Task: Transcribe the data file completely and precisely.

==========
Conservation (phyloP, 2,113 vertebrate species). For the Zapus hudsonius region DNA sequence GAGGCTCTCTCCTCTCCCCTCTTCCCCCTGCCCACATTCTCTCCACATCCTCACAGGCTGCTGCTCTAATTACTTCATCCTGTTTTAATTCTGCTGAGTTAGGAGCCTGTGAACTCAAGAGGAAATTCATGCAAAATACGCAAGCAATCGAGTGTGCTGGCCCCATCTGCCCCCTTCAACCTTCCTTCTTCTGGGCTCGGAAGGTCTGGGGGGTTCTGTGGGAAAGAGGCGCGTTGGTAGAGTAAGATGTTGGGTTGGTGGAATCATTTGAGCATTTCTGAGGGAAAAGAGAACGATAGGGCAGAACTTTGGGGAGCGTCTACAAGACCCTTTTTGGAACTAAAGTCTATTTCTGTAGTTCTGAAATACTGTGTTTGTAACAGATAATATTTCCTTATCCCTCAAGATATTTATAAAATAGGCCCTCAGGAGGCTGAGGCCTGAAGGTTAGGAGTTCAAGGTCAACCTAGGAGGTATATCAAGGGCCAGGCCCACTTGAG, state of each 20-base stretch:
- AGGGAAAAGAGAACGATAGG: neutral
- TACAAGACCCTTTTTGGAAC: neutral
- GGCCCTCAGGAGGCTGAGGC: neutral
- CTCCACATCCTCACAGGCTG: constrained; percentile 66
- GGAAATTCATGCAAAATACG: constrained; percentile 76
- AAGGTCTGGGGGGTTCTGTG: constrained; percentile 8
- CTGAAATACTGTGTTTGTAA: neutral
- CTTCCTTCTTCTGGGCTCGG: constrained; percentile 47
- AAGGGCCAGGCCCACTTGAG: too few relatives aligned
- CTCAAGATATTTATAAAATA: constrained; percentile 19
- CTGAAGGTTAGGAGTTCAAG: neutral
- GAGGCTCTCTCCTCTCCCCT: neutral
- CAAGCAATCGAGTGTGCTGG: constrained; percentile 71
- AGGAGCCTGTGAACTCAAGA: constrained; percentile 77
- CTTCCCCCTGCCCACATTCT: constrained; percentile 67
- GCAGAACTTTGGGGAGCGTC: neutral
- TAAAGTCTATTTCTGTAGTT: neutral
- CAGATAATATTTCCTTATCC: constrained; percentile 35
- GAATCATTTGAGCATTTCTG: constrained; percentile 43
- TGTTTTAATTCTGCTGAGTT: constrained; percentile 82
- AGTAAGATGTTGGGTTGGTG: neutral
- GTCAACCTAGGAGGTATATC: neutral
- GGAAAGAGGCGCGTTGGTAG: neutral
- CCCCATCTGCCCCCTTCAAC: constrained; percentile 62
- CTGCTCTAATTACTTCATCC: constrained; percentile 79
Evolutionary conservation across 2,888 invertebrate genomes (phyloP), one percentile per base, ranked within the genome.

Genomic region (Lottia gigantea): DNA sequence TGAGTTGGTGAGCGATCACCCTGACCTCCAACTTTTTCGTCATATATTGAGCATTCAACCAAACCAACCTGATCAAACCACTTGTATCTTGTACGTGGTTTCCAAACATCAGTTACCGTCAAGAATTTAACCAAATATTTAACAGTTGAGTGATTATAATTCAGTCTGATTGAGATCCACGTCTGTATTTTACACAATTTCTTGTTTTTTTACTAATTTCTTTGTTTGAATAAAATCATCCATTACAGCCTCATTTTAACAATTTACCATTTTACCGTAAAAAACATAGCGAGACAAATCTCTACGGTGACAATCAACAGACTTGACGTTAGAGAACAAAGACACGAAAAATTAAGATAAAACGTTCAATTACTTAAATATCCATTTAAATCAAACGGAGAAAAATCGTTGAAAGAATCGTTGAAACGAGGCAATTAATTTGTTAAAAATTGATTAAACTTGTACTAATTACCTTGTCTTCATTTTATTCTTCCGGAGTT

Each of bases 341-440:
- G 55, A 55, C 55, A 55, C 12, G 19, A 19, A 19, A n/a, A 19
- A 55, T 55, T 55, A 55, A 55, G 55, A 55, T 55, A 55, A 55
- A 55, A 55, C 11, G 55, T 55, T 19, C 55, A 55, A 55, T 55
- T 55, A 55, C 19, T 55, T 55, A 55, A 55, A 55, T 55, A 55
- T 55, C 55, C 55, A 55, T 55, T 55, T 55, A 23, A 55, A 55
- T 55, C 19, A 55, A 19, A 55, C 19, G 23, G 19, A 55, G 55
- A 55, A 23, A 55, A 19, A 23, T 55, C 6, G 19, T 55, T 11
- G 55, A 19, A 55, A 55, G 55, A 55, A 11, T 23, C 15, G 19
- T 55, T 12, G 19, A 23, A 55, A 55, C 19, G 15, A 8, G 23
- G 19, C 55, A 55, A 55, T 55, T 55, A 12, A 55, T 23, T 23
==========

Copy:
Conservation (phyloP, 2,113 vertebrate species). For the Zapus hudsonius region DNA sequence GAGGCTCTCTCCTCTCCCCTCTTCCCCCTGCCCACATTCTCTCCACATCCTCACAGGCTGCTGCTCTAATTACTTCATCCTGTTTTAATTCTGCTGAGTTAGGAGCCTGTGAACTCAAGAGGAAATTCATGCAAAATACGCAAGCAATCGAGTGTGCTGGCCCCATCTGCCCCCTTCAACCTTCCTTCTTCTGGGCTCGGAAGGTCTGGGGGGTTCTGTGGGAAAGAGGCGCGTTGGTAGAGTAAGATGTTGGGTTGGTGGAATCATTTGAGCATTTCTGAGGGAAAAGAGAACGATAGGGCAGAACTTTGGGGAGCGTCTACAAGACCCTTTTTGGAACTAAAGTCTATTTCTGTAGTTCTGAAATACTGTGTTTGTAACAGATAATATTTCCTTATCCCTCAAGATATTTATAAAATAGGCCCTCAGGAGGCTGAGGCCTGAAGGTTAGGAGTTCAAGGTCAACCTAGGAGGTATATCAAGGGCCAGGCCCACTTGAG, state of each 20-base stretch:
- AGGGAAAAGAGAACGATAGG: neutral
- TACAAGACCCTTTTTGGAAC: neutral
- GGCCCTCAGGAGGCTGAGGC: neutral
- CTCCACATCCTCACAGGCTG: constrained; percentile 66
- GGAAATTCATGCAAAATACG: constrained; percentile 76
- AAGGTCTGGGGGGTTCTGTG: constrained; percentile 8
- CTGAAATACTGTGTTTGTAA: neutral
- CTTCCTTCTTCTGGGCTCGG: constrained; percentile 47
- AAGGGCCAGGCCCACTTGAG: too few relatives aligned
- CTCAAGATATTTATAAAATA: constrained; percentile 19
- CTGAAGGTTAGGAGTTCAAG: neutral
- GAGGCTCTCTCCTCTCCCCT: neutral
- CAAGCAATCGAGTGTGCTGG: constrained; percentile 71
- AGGAGCCTGTGAACTCAAGA: constrained; percentile 77
- CTTCCCCCTGCCCACATTCT: constrained; percentile 67
- GCAGAACTTTGGGGAGCGTC: neutral
- TAAAGTCTATTTCTGTAGTT: neutral
- CAGATAATATTTCCTTATCC: constrained; percentile 35
- GAATCATTTGAGCATTTCTG: constrained; percentile 43
- TGTTTTAATTCTGCTGAGTT: constrained; percentile 82
- AGTAAGATGTTGGGTTGGTG: neutral
- GTCAACCTAGGAGGTATATC: neutral
- GGAAAGAGGCGCGTTGGTAG: neutral
- CCCCATCTGCCCCCTTCAAC: constrained; percentile 62
- CTGCTCTAATTACTTCATCC: constrained; percentile 79
Evolutionary conservation across 2,888 invertebrate genomes (phyloP), one percentile per base, ranked within the genome.

Genomic region (Lottia gigantea): DNA sequence TGAGTTGGTGAGCGATCACCCTGACCTCCAACTTTTTCGTCATATATTGAGCATTCAACCAAACCAACCTGATCAAACCACTTGTATCTTGTACGTGGTTTCCAAACATCAGTTACCGTCAAGAATTTAACCAAATATTTAACAGTTGAGTGATTATAATTCAGTCTGATTGAGATCCACGTCTGTATTTTACACAATTTCTTGTTTTTTTACTAATTTCTTTGTTTGAATAAAATCATCCATTACAGCCTCATTTTAACAATTTACCATTTTACCGTAAAAAACATAGCGAGACAAATCTCTACGGTGACAATCAACAGACTTGACGTTAGAGAACAAAGACACGAAAAATTAAGATAAAACGTTCAATTACTTAAATATCCATTTAAATCAAACGGAGAAAAATCGTTGAAAGAATCGTTGAAACGAGGCAATTAATTTGTTAAAAATTGATTAAACTTGTACTAATTACCTTGTCTTCATTTTATTCTTCCGGAGTT

Each of bases 341-440:
- G 55, A 55, C 55, A 55, C 12, G 19, A 19, A 19, A n/a, A 19
- A 55, T 55, T 55, A 55, A 55, G 55, A 55, T 55, A 55, A 55
- A 55, A 55, C 11, G 55, T 55, T 19, C 55, A 55, A 55, T 55
- T 55, A 55, C 19, T 55, T 55, A 55, A 55, A 55, T 55, A 55
- T 55, C 55, C 55, A 55, T 55, T 55, T 55, A 23, A 55, A 55
- T 55, C 19, A 55, A 19, A 55, C 19, G 23, G 19, A 55, G 55
- A 55, A 23, A 55, A 19, A 23, T 55, C 6, G 19, T 55, T 11
- G 55, A 19, A 55, A 55, G 55, A 55, A 11, T 23, C 15, G 19
- T 55, T 12, G 19, A 23, A 55, A 55, C 19, G 15, A 8, G 23
- G 19, C 55, A 55, A 55, T 55, T 55, A 12, A 55, T 23, T 23